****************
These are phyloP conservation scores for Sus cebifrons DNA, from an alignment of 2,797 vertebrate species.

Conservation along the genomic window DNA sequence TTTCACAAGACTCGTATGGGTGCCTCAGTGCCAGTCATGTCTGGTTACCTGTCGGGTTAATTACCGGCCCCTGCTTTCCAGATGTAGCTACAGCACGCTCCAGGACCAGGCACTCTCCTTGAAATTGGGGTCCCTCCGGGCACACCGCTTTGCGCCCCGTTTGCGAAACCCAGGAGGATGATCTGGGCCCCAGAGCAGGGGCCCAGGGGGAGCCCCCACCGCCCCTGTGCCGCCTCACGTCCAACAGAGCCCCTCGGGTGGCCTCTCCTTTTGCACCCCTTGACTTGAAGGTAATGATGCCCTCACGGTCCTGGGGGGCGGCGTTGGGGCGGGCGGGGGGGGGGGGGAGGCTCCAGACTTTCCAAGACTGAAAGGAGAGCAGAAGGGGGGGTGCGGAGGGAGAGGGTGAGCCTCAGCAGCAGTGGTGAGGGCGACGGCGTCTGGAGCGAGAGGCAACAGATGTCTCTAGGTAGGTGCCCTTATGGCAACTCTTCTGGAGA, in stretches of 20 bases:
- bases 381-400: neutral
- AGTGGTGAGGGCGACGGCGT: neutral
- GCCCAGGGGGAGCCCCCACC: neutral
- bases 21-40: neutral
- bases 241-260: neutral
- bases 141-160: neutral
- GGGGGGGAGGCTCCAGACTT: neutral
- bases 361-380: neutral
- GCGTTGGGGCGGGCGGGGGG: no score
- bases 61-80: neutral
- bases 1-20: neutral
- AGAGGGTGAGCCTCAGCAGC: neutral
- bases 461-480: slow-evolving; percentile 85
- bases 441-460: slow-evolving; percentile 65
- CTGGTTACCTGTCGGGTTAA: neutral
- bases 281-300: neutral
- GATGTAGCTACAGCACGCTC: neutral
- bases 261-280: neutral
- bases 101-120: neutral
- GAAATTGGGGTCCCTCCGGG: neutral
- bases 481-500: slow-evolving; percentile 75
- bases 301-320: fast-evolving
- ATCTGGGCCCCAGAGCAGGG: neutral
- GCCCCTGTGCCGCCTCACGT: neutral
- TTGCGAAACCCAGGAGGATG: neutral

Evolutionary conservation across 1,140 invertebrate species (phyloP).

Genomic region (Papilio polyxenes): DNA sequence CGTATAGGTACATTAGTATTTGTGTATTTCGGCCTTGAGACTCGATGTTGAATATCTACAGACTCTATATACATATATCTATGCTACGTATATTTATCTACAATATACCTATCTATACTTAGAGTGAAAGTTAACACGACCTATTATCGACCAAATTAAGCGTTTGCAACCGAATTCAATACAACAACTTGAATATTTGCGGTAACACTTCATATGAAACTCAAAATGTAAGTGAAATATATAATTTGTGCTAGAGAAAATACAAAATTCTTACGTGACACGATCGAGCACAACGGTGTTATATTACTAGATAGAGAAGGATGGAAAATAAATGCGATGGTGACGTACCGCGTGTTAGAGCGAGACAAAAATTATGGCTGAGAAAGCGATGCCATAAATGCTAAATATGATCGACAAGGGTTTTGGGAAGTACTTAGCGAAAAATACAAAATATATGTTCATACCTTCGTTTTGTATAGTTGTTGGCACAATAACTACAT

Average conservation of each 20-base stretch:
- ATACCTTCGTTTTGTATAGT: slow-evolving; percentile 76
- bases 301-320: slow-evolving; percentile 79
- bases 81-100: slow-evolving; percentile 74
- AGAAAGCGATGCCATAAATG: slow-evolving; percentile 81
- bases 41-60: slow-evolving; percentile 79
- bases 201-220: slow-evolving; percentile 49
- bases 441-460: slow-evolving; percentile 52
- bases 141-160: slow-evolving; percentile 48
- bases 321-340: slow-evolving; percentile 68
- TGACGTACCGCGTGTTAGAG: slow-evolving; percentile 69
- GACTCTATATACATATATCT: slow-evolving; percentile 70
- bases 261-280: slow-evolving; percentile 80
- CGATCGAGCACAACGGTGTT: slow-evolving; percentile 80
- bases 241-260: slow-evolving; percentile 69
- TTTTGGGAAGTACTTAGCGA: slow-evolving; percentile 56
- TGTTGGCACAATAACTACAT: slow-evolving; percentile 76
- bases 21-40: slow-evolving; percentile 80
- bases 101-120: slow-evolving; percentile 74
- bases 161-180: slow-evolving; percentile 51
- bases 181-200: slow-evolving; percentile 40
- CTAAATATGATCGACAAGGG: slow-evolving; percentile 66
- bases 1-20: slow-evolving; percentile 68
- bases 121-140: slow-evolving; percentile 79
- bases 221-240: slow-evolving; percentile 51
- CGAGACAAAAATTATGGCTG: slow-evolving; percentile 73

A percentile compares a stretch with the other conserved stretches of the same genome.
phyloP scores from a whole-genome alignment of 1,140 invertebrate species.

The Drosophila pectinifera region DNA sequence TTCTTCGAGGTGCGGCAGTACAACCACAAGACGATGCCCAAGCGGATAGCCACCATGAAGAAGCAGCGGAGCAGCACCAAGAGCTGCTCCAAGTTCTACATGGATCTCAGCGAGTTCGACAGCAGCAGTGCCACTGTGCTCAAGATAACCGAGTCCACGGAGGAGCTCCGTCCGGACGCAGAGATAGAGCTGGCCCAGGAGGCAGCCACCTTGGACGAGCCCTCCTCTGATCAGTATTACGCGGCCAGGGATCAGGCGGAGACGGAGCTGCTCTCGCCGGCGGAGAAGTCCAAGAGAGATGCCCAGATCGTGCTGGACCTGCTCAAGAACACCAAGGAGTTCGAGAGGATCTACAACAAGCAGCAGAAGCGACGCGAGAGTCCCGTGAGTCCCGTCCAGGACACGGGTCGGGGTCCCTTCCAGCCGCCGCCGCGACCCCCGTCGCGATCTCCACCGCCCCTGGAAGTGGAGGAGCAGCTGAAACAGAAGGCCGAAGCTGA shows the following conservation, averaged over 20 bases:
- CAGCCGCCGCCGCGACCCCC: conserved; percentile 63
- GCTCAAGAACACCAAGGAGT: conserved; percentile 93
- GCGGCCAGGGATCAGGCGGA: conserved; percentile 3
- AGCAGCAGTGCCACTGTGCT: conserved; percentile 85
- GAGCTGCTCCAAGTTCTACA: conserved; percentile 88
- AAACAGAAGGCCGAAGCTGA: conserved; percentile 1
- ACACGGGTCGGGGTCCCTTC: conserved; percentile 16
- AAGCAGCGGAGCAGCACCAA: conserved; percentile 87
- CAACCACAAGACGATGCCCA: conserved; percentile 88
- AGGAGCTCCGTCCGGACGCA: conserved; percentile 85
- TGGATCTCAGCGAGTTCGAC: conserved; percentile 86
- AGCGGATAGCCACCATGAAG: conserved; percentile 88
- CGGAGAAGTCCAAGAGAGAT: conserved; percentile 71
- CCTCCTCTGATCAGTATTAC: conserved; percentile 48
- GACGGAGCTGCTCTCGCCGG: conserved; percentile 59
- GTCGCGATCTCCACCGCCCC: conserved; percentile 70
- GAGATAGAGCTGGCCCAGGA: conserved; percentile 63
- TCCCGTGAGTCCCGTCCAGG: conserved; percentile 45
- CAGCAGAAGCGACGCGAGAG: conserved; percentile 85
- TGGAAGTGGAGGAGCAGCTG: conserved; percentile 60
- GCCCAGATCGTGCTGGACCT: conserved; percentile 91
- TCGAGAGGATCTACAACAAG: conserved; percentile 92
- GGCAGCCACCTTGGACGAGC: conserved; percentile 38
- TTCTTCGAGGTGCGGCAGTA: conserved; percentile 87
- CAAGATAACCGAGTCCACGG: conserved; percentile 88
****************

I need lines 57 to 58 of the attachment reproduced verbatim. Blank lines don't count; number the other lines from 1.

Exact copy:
phyloP scores from a whole-genome alignment of 1,140 invertebrate species.

The Drosophila pectinifera region DNA sequence TTCTTCGAGGTGCGGCAGTACAACCACAAGACGATGCCCAAGCGGATAGCCACCATGAAGAAGCAGCGGAGCAGCACCAAGAGCTGCTCCAAGTTCTACATGGATCTCAGCGAGTTCGACAGCAGCAGTGCCACTGTGCTCAAGATAACCGAGTCCACGGAGGAGCTCCGTCCGGACGCAGAGATAGAGCTGGCCCAGGAGGCAGCCACCTTGGACGAGCCCTCCTCTGATCAGTATTACGCGGCCAGGGATCAGGCGGAGACGGAGCTGCTCTCGCCGGCGGAGAAGTCCAAGAGAGATGCCCAGATCGTGCTGGACCTGCTCAAGAACACCAAGGAGTTCGAGAGGATCTACAACAAGCAGCAGAAGCGACGCGAGAGTCCCGTGAGTCCCGTCCAGGACACGGGTCGGGGTCCCTTCCAGCCGCCGCCGCGACCCCCGTCGCGATCTCCACCGCCCCTGGAAGTGGAGGAGCAGCTGAAACAGAAGGCCGAAGCTGA shows the following conservation, averaged over 20 bases: